It’s been said, often, that I live under a rock. This is a truth I was about to reencounter unbeknown to me sitting on a shuttle bus from Sabiha Gokcen International Airport to Karakoy, Istanbul. We had taken an overnight flight from Dubai to Istanbul for a short December break. I had never been abroad on holiday before and could barely sit still from excitement even though the logic behind taking an overnight flight was so we could sleep and wake up refreshed in Turkey.
That morning drive from the airport, about 50 km east of Istanbul, I stared out the window thinking how very little seems different compared to back home. The landscape was green and rolling much like most of South Africa. The differences began accumulating as we got closer to the city and by the time the shuttle reached the subway station in Taksim Square we were wrapped snugly in the fact that Istanbul was very unique and a one of a kind city break experience.
We took a quick subway ride to Karakoy located close to the ever popular Galata Tower, Galata. The walk from the Subway station with backpacks and wheelie suitcases soon became more of an adventure than we bargained for with tiny cobble streets winding as much up and down as they do from left to right. “LOOK AT THAT CAT!!” I yell with the excitement of a 10 year old that just saw their first fire truck. My girlfriend, being half Turkish, explains “Yeah there are tonnes of cats in Istanbul”. I am a terrible traveller planner, even when I was travelling often in South Africa. I don’t do any research aside from a google search: where is a cool neighbourhood to stay in so-and-so city. To this day I still do only that amount of research and I think it has something to do with the intense jolt of pure and unadulterated joy of finding out something special about a city firsthand. It’s kind of like watching a good film but without having seen the trailer or reviews or knowing anything about the plot. Istanbul, it turns out, is a city with a ridiculous amount of cats.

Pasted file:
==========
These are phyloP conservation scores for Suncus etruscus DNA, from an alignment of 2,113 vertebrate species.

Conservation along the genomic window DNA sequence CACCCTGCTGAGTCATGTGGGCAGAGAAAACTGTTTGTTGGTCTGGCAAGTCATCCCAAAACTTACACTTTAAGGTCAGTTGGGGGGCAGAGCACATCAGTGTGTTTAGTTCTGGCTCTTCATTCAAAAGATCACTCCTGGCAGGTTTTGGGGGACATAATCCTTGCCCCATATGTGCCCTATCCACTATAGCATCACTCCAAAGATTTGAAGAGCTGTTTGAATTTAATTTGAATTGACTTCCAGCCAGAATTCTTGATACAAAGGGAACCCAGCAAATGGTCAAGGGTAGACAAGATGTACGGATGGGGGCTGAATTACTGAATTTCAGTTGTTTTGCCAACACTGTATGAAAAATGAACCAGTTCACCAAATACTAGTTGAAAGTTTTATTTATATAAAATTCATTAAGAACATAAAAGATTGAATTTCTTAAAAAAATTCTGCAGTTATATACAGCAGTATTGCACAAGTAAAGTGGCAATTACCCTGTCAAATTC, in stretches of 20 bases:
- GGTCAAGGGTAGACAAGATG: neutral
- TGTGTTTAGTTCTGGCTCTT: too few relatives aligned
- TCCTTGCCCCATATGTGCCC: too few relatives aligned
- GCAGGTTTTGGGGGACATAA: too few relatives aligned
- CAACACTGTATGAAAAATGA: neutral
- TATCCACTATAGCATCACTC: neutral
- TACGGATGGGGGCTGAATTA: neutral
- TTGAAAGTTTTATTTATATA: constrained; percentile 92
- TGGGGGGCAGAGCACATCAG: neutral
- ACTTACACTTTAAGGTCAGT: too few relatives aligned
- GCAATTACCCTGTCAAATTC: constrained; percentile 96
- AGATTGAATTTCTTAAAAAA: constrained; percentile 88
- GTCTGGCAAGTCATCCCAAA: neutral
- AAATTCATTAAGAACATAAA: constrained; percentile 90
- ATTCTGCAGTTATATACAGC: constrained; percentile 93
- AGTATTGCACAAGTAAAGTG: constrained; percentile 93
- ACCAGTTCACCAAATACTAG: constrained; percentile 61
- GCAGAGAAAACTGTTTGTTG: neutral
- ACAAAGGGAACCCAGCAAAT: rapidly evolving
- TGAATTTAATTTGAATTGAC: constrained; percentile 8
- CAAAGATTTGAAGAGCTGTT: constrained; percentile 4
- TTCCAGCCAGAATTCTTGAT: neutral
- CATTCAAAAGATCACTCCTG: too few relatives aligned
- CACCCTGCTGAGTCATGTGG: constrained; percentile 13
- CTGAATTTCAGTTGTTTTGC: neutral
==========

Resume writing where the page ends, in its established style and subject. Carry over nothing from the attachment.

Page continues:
“WHAT??? How did we plan this trip and you NEVER told me about all the cats?” even more strange since we were planning a few trips around the same time, one which was to a well known cat Island off the South Coast of Japan. “I thought you knew”she exclaimed quite casually, as is her nature. Being December it was quite cold, and our conversation took an abrupt backseat as we got sucked in by the warm and cozy appearance of a cafe on Serdar-ı Ekrem St. We went inside and were relieved as much by the warm atmosphere as by the free wifi. We were lost and needed to locate our airbnb, which turned out to be a minute’s walk away from our temporary sanctuary disguised as a cafe. My girlfriend was as excited about a “real Turkish breakfast” as I was about the cats and it really didn’t take long for me to understand why.
A breakfast in Turkey is a leisurely affair and the Turkish take the phrase “most important meal of the day” to heart. You can spend anywhere up to 3 hours having breakfast if you find yourself eating with a Turkish family. Whereas most Westerners would rush through breakfast more like a chore the Turkish take little breaks and chat, and nibble, and read the paper, and nibble, and smoke, and nibble, and relax, and nibble. Hardly surprising since you`d find a spread of delicious items like cheese (beyaz peynir, kaşar etc.), butter, olives, eggs, tomatoes, cucumbers, jam, honey, and kaymak, sucuk (spicy Turkish sausage, can be eaten with eggs), pastırma, börek, simit, poğaça and soups.
After what felt like an unnatural amount of time to be eating food, nevermind breakfast, we made our way to our Airbnb. Down a hidden dead end alley we found several doors. After trying to follow the Landlord`s instructions, failing miserably, realising we tried to get into the wrong place, finding the right place, trying to unlock the wrong key safe, unlocking the right key safe, and making our way up the narrowest staircase in the world, we had finally arrived. But no time to relax, we needed to explore.
I’m not sure what I thought I’d photograph in Istanbul. Maybe I thought I’d just photograph buildings and streets and things I found a little strange or different from home. Whatever I thought, it quickly became clear to me that I was going to photograph cats. Lots and lots of cats. The thing that was so appealing was that although I deduced that they were all homeless they didn’t come across as homeless. They all seemed well fed, groomed, and carried the general playful or nonchalant character of well looked after cats. They were either playful, sleepy, or unbothered. They just seemed like happy little cats.